Hello I'm Emma and I'm a passionate presenter having gained experience both on and off screen. I really believe educating whilst having fun with audiences/viewers about nature, is a fantastic way to help empower others and create a much needed shift in thought process when it comes to the worlds ecosystem and it’s needs. Realising my passion for wildlife and adventure, I combined my love for presenting and producing online content to create fun reels for various companies and my own productions.
Having toured shows both nationally and internationally for 12 years, (credits include Science Museum Live) I am no stranger to hard work and I eventually secured a short term position with BBC Learning English.
I spent a year travelling to some of the remotest areas around the world in search of wildlife. From the Pantanal to Galapagos, Komodo Island to the depths of the Amazon Jungle, I discovered creatures and ways of life that blew my mind. Working in the Peruvian Jungle for just over a month I contributed to the research taking place on establishing species returning to secondary rainforest. I spent over 2 months as a videographer in Bolivia working with a fantastic organisation, La Senda Verde, helping them reach audiences further afield. With very little equipment, presenting and small time production skills, I managed to help them tell different stories and the plight that many animals face with bush meat and the illegal pet trade. They continue a media program and volunteer scheme from my time with them and I frequently lend my voice to their content.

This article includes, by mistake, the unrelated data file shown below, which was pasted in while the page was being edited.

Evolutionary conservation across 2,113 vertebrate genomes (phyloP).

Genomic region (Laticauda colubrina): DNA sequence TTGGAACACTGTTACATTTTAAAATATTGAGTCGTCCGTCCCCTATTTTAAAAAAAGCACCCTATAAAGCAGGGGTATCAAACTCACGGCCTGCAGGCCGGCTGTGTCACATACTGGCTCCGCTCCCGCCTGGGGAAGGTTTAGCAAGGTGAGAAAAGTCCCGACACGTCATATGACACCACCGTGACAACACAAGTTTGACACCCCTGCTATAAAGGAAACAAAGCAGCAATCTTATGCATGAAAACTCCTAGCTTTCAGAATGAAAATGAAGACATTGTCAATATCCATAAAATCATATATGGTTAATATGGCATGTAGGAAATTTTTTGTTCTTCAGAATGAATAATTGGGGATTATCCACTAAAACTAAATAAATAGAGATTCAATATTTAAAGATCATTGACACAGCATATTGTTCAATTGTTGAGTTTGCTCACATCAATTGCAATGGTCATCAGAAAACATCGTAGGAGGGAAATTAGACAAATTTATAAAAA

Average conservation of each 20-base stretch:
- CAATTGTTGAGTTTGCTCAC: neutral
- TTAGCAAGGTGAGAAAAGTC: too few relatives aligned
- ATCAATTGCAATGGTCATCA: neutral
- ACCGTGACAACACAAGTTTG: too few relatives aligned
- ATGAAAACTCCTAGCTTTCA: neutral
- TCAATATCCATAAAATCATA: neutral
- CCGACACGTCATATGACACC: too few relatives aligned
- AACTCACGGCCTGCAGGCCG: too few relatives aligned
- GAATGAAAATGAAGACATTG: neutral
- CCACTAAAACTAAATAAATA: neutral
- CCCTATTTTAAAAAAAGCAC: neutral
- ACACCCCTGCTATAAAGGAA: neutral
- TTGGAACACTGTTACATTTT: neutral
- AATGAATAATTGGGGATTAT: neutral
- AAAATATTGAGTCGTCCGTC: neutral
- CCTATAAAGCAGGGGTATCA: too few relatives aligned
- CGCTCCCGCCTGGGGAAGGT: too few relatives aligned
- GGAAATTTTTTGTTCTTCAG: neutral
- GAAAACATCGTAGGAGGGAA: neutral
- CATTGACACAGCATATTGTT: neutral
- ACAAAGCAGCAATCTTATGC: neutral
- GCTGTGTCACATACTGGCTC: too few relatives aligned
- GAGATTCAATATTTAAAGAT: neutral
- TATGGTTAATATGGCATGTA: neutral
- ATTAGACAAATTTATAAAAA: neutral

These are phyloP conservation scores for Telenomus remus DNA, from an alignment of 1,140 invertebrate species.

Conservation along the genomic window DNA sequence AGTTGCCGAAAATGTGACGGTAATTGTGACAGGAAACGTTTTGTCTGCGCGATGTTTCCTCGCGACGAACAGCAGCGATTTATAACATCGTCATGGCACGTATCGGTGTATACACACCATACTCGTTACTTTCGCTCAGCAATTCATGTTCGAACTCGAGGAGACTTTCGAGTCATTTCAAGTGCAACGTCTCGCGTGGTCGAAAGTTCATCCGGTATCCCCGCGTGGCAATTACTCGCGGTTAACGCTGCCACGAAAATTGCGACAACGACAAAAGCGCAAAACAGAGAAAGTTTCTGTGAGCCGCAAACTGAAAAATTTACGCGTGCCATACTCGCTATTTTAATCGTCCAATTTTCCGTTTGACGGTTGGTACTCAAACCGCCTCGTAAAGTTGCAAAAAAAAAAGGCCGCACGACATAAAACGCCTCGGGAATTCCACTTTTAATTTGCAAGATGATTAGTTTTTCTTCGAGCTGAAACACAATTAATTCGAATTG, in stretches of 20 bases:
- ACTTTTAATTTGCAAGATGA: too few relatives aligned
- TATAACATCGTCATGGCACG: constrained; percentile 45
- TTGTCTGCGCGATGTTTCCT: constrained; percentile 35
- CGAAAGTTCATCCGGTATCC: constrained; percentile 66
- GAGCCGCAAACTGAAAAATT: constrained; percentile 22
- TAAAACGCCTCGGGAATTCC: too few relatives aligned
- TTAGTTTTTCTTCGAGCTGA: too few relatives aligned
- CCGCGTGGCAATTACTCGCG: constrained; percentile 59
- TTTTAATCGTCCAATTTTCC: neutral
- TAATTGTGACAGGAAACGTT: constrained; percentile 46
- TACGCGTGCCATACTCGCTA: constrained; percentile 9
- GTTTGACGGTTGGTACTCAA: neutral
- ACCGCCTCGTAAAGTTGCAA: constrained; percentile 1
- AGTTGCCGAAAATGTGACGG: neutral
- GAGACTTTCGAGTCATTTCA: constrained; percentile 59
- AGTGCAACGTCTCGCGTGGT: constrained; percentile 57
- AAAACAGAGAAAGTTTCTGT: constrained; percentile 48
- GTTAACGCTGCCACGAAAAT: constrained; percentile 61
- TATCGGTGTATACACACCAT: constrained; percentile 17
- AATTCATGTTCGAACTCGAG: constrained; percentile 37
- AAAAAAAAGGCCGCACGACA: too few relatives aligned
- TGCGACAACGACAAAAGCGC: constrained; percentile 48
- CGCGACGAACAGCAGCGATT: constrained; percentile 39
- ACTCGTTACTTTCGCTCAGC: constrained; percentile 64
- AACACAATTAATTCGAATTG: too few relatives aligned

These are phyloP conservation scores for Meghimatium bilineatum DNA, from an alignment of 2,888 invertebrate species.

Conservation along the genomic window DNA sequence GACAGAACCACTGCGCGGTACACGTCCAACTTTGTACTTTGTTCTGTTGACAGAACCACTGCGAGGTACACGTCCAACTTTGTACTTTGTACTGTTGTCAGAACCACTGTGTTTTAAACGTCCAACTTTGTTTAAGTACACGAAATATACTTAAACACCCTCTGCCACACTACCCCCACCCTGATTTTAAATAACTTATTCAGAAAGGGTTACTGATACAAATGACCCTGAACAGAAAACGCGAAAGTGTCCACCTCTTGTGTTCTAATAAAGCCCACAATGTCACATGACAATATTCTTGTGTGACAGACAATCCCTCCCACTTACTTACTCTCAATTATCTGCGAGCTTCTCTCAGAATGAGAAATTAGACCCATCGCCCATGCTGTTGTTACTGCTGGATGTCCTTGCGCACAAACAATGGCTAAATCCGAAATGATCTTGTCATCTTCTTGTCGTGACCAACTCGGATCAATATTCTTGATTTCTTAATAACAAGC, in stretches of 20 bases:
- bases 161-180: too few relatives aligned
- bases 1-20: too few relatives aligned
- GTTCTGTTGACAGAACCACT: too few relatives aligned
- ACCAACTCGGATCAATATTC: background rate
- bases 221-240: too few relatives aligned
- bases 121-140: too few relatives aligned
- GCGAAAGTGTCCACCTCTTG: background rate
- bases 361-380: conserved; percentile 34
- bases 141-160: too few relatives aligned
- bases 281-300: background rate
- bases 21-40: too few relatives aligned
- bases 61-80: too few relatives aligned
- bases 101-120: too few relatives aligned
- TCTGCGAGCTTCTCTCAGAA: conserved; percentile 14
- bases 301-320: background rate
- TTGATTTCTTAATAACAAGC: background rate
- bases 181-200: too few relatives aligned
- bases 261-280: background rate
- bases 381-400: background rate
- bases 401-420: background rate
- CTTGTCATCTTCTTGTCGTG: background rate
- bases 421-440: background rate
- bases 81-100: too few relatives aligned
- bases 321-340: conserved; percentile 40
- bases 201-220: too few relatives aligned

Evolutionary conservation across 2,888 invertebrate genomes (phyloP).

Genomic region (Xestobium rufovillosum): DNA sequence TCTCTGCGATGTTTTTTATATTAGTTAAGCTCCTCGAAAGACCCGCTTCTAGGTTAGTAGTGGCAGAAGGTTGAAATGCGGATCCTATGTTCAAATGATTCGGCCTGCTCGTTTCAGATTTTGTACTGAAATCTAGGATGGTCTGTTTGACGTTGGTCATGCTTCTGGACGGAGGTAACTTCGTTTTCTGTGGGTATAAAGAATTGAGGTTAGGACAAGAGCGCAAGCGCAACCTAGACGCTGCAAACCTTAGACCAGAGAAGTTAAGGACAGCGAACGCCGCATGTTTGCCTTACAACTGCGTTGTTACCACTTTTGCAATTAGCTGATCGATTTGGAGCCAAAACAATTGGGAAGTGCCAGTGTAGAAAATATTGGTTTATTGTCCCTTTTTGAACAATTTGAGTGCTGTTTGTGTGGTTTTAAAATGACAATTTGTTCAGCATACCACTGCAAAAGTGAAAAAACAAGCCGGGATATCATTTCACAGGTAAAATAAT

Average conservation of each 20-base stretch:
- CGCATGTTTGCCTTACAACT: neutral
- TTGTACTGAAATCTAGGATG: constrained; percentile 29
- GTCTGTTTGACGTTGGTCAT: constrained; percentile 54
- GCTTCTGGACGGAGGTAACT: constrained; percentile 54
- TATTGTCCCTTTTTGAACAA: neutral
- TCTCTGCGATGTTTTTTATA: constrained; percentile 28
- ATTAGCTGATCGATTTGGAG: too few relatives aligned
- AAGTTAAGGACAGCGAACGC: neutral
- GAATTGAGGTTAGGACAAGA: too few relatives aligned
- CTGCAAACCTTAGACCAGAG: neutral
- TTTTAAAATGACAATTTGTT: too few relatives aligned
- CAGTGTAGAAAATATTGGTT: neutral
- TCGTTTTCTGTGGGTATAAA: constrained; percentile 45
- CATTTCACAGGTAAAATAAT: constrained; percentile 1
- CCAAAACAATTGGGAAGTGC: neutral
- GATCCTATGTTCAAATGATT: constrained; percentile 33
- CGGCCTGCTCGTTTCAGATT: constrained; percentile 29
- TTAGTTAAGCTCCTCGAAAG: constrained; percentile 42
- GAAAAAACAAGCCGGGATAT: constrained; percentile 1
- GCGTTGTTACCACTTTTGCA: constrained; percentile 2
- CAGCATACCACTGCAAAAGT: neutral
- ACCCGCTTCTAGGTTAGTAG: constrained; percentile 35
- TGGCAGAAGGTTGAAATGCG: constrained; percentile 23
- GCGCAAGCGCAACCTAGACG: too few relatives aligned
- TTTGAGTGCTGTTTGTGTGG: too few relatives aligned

Since then I have continued my journey and it has currently taken me to New Zealand where I work as a presenter at Auckland Zoo. I have the privilege of educating thousands of people from all over the globe on the plights of many native and exotic species, the small steps they can take to help wildlife and of course igniting and developing their passion for nature. I am pleased to say I have taken part in Auckland Zoo’s Wild Work Conservation strategies. I continue to explore and film wildlife bringing many of the unknown species from the countries ecosystem to online media. I have also had two spin offs on their social media page and have filmed for ‘Fanimals’ as a collaboration between Auckland Zoo and Whitebait Media.
For more information on myself, my work or how we could work on projects together, please don’t hesitate to get in touch. I have a base in the UK and New Zealand and intend to broaden my horizons presenting and filming content worldwide. I try to think beyond the often predictable everyday life and experience the wonders this world truly has to offer. If I can bring people along for the ride, even better!
Since moving to New Zealand I go exploring whenever I can. I want to see as much native wildlife as possible. New Zealand is pretty interesting as its ecosystem houses the most amount of flightless birds of any country to date. An island that is not naturally home to any mammals except three species of bats, the native wildlife has adapted to fill mammalian roles and now it has to be protected from the predatory intruders. Birds like the Takahe are pretty special as they were once thought to be extinct. The remaining few are thanks to breeding and release programs. It's a massive privilege to say I have seen them in their semi wild habitat.